Léonce Ndikumana is a Professor of economics at the University of Massachusetts, Amherst. He served as Director of Operational Policies and Director of Research at the African Development Bank, Chief of Macroeconomic Analysis at the United Nations Economic Commission for Africa (UNECA), and visiting Professor at the University of Cape Town. He is an Honorary Professor of economics at the University of Stellenbosch. He has contributed to various areas of research and policy analysis on African countries, including the issues of external debt and capital flight, financial markets and growth, macroeconomic policies for growth and employment, and the economics of conflict and civil wars in Africa. He is co-author of Africa's Odious Debt: How Foreign Loans and Capital Flight Bled a Continent, in addition to dozens of academic articles and book chapters on African development and Macroeconomics. He is a graduate of the University of Burundi and received his doctorate from Washington University in St. Louis, Missouri.
Paul Jay, Senior Editor, TRNN: Welcome to The Real News Network. I'm Paul Jay in Baltimore.
A few months ago, we did a series of interviews based on the book Africa's Odious Debt. Well, there's new research from one of the authors, and he joins us now to talk about that. Léonce Ndikumana is a professor of economics at the University of Massachusetts Amherst. He's the director of the African Policy Program at the Political Economy Research Institute, PERI. And he's coauthor of the paper Capital Flight From Sub-Saharan African Countries: Updated Estimates, 1970-2010. Thanks for joining us again, Léonce.
Leonce Ndikumana, Director of the African Policy Program, PERI: Thank you very much for the opportunity.
Jay: So part of the new research was that you looked at Northern African countries. Your previous research was more on the south. So what did you find?
Ndikumana: As you correctly mentioned, most of our research in the past has been on Sub-Saharan Africa, looking at how much capital flight has been fleeing the continent, the subcontinent over the past four or five decades. But this time we have [incompr.] on North African countries. We have looked at four countries—Algeria, Egypt, Morocco, and Tunisia. And we find that [incompr.] in Sub-Saharan African countries there has been a large amount of capital flight from those countries. And the pattern [has been] very similar.
Jay: Before we go further, just for the people that haven't watched the previous interviews, just talk quickly again about what this capital flight is and why it matters.
Ndikumana: Our analysis looks at capital flight because we believe it's an important development issue. It's a process where money comes to Africa in the form of loans. Money is generated from exploitation of natural resources and then goes missing. And it's deposited in private accounts abroad and is not recorded with government officials. That amounts to a net loss to African countries.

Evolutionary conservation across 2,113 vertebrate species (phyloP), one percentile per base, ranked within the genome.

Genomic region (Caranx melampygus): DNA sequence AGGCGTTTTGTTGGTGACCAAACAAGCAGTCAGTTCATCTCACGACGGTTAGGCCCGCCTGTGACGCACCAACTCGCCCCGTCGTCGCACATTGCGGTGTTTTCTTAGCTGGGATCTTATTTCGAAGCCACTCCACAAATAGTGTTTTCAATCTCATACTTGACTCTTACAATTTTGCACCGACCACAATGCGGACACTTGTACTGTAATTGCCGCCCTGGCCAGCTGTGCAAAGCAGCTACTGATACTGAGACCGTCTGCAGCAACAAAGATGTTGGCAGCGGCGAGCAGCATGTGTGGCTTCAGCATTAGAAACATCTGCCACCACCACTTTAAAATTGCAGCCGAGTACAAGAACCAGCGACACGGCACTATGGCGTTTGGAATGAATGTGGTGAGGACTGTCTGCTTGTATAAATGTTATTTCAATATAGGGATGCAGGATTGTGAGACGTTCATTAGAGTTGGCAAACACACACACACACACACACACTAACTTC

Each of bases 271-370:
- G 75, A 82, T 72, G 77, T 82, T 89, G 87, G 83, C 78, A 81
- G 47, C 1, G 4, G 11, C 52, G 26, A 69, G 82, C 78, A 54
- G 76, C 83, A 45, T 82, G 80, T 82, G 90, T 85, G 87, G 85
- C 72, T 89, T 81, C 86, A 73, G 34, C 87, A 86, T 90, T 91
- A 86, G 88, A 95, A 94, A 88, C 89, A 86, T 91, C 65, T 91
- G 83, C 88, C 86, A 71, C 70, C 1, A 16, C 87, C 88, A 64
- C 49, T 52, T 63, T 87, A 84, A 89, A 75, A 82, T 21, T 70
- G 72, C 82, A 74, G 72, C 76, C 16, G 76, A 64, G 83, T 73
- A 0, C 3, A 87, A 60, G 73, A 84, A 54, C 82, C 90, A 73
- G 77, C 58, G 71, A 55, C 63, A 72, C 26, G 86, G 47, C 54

Normally, it's typically the product of corruption, embezzlement by African private and political agents. But this is facilitated by the [incompr.] hand from global financial centers that are waiting to accept and take in this money and put it in private accounts and not report it to government officials, so what is referred to as secrecy jurisdictions, safe havens, in around the world.
Jay: Yeah. An important point I think you just mentioned, but this is all done with the connivance of the big banks in Europe and North America, who know this is happening, and they facilitate it.
Ndikumana: Yes. And what is really appalling is the fact that world is [incompr.] Africa with one hand [incompr.] with the other, in the sense that we find that more than half of the money borrowed by African countries ends up in private accounts in the form of capital flight.
Jay: You looked at North African countries. What did you find?
Ndikumana: In North African countries, for the four countries over the period of 1970 to 2010 we find that as much as $450 billion have gone missing out of these countries. If you look in terms of how much that [incompr.] amount to, this amounts to about 88 percent of the combined GDP of these countries or [incompr.] $2,900 per capita, which means that the average North African countries have lost about $2,900, which is a large amount. Think about alternatively this is money that could have been invested in health, education, and it would have improved the well-being of the population in these countries. So even though in North Africa the living standards are a little bit higher than in Sub-Saharan African countries, the evidence shows that these countries could have achieved even more if this money would have been invested in social services in these countries.